West Valley College
The notion of an ethics based on utility — usefulness for human concerns, especially human happiness — was one of the revolutionary Continental ideas of the Enlightenment period. Cesare Beccaria (1738-1794), for example, in his extremely influential work On Crimes and Punishments, argues that punishments should be inflicted only insofar as they are useful for human purposes; and that governments should not think themselves free to punish inhumanely in the name of God. Beccaria is joined by thinkers such as Hobbes, Hume, Diderot, Helvetius, and Montesquieu.
These notes focus mainly on the version of utilitarianism defended by John Stuart Mill as expressed in his classic work Utilitarianism (1861).
[STUDENTS, PLEASE NOTE! His name is "M-I-L-L" (not "Mills").]
But Mill (1806-1873) was not the first English-speaking utilitarian philosopher; Jeremy Bentham (1748-1832), a friend of James Mill, J. S. Mill's father, is usually considered the founder of British utilitarianism. The contemporary philosopher Paul Taylor traces the foundations of British utilitarianism back even further, to David Hume (1711-1776), the famous British empiricist, who claims in his Treatise that people invent rules for conduct because having such rules is most useful for society as a whole.
However, the differences among the early utilitarians are slight, so that most of what is said in these notes regarding Mill is equally applicable to Hume and Bentham.
One important difference between Bentham and Mill arises regarding the question, “What is the ultimate desideratum?”. Bentham says pleasure is the highest natural good, and does not think any pleasures are “objectively” better than any others: “Pushpin is as good as poetry.” But Bentham does not mean all pleasures are equally valuable either; pleasures are better if more intense, long-lasting, certain, nearby, fecund (capable of producing even more pleasures), pure (not mixed with pain), and wide-ranged (the more people who enjoy, the better). According to Bentham, these attributes are part of the calculus of felicity, which you should use to compute the overall value of any pleasure. Mill, by contrast, says that some pleasures are in themselves better than others (whether or not they are intense, long-lasting, certain, etc.).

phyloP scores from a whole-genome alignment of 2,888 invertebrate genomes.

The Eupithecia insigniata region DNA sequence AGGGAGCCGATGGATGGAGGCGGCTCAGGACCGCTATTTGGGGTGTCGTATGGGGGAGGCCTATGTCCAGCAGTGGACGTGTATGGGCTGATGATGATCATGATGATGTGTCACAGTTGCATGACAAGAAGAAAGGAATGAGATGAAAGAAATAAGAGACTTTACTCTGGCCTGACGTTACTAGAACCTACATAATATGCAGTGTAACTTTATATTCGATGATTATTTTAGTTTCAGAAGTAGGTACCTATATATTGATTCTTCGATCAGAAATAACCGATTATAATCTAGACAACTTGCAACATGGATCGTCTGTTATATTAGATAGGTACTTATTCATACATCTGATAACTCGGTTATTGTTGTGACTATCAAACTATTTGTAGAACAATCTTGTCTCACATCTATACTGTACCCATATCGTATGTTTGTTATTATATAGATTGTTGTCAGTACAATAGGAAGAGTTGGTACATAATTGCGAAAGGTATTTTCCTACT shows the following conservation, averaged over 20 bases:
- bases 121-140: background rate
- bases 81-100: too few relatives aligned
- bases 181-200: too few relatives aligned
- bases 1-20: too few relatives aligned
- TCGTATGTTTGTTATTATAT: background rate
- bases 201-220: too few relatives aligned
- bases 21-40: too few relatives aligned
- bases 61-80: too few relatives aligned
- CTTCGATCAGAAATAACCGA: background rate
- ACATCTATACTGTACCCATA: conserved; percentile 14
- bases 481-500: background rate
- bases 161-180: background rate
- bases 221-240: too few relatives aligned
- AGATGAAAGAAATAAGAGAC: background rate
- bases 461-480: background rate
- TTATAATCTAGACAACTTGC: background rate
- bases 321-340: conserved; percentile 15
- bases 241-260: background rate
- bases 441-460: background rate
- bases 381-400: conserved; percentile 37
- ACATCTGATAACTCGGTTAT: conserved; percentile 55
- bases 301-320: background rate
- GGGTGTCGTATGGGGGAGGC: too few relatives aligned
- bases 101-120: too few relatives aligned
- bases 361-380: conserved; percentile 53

The Utilitarian Project
Utilitarians intend their theory to be not only normative, but also descriptive. In Chapter I of Utilitarianism, Mill says that even though people do agree pretty much about moral matters, they don't really know why they agree. They don't recognize any first principles from which moral judgments are deduced, or any self-evident moral truths. But to Mill people agree for an obvious reason: everyone is really a utilitarian (whether they know it or not)! Utilitarianism is the real (unexpressed) ultimate standard of morality — the real principle in terms of which all moral judgments are made, and, he thinks, should be made. In other words, he is doing both descriptive and normative ethics.
Mill thinks that if he can find the fundamental principle, he can thus show how to proceed whenever a specific moral decision has to be made. Bentham even speaks of a “hedonic calculus,” in terms of which we can calculate, using mathematical methods, the answers to moral questions! According to the utilitarians, then, judgments about morality will eventually be as certain and well-grounded as judgments in the sciences.
The Fundamental Moral Principle
Mill says the Fundamental Principle of Morality is the Principle of Utility, or Greatest Happiness Principle: pick the course of action that is most likely to produce the greatest good (satisfaction, pleasure, happiness) of the greatest number of people. This is and has always been the fundamental principle of morality, per Mill.
As Mill says, “actions are right in proportion as they tend to promote happiness, wrong as they tend to produce the